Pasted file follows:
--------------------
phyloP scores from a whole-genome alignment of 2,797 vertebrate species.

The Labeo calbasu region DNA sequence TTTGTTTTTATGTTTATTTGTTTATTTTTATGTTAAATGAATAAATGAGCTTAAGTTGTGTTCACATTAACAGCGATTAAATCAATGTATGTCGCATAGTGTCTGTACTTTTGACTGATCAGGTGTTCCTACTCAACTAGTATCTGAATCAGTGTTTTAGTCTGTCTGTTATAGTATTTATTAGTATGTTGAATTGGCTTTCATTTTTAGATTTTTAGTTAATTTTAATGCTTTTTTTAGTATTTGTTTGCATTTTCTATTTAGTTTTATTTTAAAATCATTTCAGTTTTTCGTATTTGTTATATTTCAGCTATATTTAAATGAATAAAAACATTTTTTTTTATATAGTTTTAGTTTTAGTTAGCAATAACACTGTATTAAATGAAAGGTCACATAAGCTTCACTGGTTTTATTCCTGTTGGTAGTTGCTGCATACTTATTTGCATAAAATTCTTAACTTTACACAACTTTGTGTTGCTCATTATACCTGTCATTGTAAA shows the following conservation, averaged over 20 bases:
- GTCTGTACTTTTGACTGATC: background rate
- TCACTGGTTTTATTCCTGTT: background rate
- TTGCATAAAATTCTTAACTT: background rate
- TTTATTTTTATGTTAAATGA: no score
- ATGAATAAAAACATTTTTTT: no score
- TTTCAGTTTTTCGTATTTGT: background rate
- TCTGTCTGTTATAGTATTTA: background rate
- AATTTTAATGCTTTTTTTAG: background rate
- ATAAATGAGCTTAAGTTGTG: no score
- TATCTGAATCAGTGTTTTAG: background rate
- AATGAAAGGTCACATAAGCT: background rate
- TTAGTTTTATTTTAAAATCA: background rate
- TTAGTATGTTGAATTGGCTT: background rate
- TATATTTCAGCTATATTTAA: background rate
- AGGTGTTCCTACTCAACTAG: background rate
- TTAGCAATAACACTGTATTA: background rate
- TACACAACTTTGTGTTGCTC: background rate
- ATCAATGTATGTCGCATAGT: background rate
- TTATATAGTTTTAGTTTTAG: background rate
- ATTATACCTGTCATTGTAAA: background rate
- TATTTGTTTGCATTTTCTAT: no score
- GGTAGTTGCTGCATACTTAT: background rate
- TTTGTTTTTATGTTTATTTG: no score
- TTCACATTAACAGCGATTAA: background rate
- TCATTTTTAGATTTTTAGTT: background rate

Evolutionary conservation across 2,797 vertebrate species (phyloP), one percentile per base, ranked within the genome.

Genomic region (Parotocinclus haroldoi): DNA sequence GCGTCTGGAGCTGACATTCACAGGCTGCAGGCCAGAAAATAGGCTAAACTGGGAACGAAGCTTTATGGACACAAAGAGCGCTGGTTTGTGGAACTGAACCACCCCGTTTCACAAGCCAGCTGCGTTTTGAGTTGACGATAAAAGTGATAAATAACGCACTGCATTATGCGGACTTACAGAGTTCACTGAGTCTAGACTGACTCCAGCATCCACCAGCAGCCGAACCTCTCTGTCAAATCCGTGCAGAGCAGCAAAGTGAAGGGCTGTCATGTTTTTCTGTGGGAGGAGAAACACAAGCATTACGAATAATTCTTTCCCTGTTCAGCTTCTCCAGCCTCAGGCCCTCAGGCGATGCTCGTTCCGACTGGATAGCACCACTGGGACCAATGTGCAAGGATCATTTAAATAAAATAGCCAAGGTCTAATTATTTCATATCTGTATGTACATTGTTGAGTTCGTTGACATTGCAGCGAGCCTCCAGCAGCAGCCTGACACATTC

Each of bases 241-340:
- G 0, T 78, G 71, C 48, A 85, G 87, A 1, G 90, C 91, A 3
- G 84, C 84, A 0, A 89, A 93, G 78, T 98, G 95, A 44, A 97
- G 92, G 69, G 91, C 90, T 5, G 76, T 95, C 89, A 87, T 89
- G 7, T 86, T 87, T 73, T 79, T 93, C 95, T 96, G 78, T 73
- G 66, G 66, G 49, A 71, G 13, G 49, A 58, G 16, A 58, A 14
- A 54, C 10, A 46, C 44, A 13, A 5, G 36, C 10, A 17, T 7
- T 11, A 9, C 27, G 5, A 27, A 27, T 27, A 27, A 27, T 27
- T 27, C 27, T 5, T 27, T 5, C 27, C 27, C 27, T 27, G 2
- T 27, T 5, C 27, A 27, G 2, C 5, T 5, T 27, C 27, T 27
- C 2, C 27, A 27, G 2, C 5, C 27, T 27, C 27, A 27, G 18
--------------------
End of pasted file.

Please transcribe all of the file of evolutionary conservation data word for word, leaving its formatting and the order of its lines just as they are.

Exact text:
phyloP scores from a whole-genome alignment of 2,797 vertebrate species.

The Labeo calbasu region DNA sequence TTTGTTTTTATGTTTATTTGTTTATTTTTATGTTAAATGAATAAATGAGCTTAAGTTGTGTTCACATTAACAGCGATTAAATCAATGTATGTCGCATAGTGTCTGTACTTTTGACTGATCAGGTGTTCCTACTCAACTAGTATCTGAATCAGTGTTTTAGTCTGTCTGTTATAGTATTTATTAGTATGTTGAATTGGCTTTCATTTTTAGATTTTTAGTTAATTTTAATGCTTTTTTTAGTATTTGTTTGCATTTTCTATTTAGTTTTATTTTAAAATCATTTCAGTTTTTCGTATTTGTTATATTTCAGCTATATTTAAATGAATAAAAACATTTTTTTTTATATAGTTTTAGTTTTAGTTAGCAATAACACTGTATTAAATGAAAGGTCACATAAGCTTCACTGGTTTTATTCCTGTTGGTAGTTGCTGCATACTTATTTGCATAAAATTCTTAACTTTACACAACTTTGTGTTGCTCATTATACCTGTCATTGTAAA shows the following conservation, averaged over 20 bases:
- GTCTGTACTTTTGACTGATC: background rate
- TCACTGGTTTTATTCCTGTT: background rate
- TTGCATAAAATTCTTAACTT: background rate
- TTTATTTTTATGTTAAATGA: no score
- ATGAATAAAAACATTTTTTT: no score
- TTTCAGTTTTTCGTATTTGT: background rate
- TCTGTCTGTTATAGTATTTA: background rate
- AATTTTAATGCTTTTTTTAG: background rate
- ATAAATGAGCTTAAGTTGTG: no score
- TATCTGAATCAGTGTTTTAG: background rate
- AATGAAAGGTCACATAAGCT: background rate
- TTAGTTTTATTTTAAAATCA: background rate
- TTAGTATGTTGAATTGGCTT: background rate
- TATATTTCAGCTATATTTAA: background rate
- AGGTGTTCCTACTCAACTAG: background rate
- TTAGCAATAACACTGTATTA: background rate
- TACACAACTTTGTGTTGCTC: background rate
- ATCAATGTATGTCGCATAGT: background rate
- TTATATAGTTTTAGTTTTAG: background rate
- ATTATACCTGTCATTGTAAA: background rate
- TATTTGTTTGCATTTTCTAT: no score
- GGTAGTTGCTGCATACTTAT: background rate
- TTTGTTTTTATGTTTATTTG: no score
- TTCACATTAACAGCGATTAA: background rate
- TCATTTTTAGATTTTTAGTT: background rate

Evolutionary conservation across 2,797 vertebrate species (phyloP), one percentile per base, ranked within the genome.

Genomic region (Parotocinclus haroldoi): DNA sequence GCGTCTGGAGCTGACATTCACAGGCTGCAGGCCAGAAAATAGGCTAAACTGGGAACGAAGCTTTATGGACACAAAGAGCGCTGGTTTGTGGAACTGAACCACCCCGTTTCACAAGCCAGCTGCGTTTTGAGTTGACGATAAAAGTGATAAATAACGCACTGCATTATGCGGACTTACAGAGTTCACTGAGTCTAGACTGACTCCAGCATCCACCAGCAGCCGAACCTCTCTGTCAAATCCGTGCAGAGCAGCAAAGTGAAGGGCTGTCATGTTTTTCTGTGGGAGGAGAAACACAAGCATTACGAATAATTCTTTCCCTGTTCAGCTTCTCCAGCCTCAGGCCCTCAGGCGATGCTCGTTCCGACTGGATAGCACCACTGGGACCAATGTGCAAGGATCATTTAAATAAAATAGCCAAGGTCTAATTATTTCATATCTGTATGTACATTGTTGAGTTCGTTGACATTGCAGCGAGCCTCCAGCAGCAGCCTGACACATTC

Each of bases 241-340:
- G 0, T 78, G 71, C 48, A 85, G 87, A 1, G 90, C 91, A 3
- G 84, C 84, A 0, A 89, A 93, G 78, T 98, G 95, A 44, A 97
- G 92, G 69, G 91, C 90, T 5, G 76, T 95, C 89, A 87, T 89
- G 7, T 86, T 87, T 73, T 79, T 93, C 95, T 96, G 78, T 73
- G 66, G 66, G 49, A 71, G 13, G 49, A 58, G 16, A 58, A 14
- A 54, C 10, A 46, C 44, A 13, A 5, G 36, C 10, A 17, T 7
- T 11, A 9, C 27, G 5, A 27, A 27, T 27, A 27, A 27, T 27
- T 27, C 27, T 5, T 27, T 5, C 27, C 27, C 27, T 27, G 2
- T 27, T 5, C 27, A 27, G 2, C 5, T 5, T 27, C 27, T 27
- C 2, C 27, A 27, G 2, C 5, C 27, T 27, C 27, A 27, G 18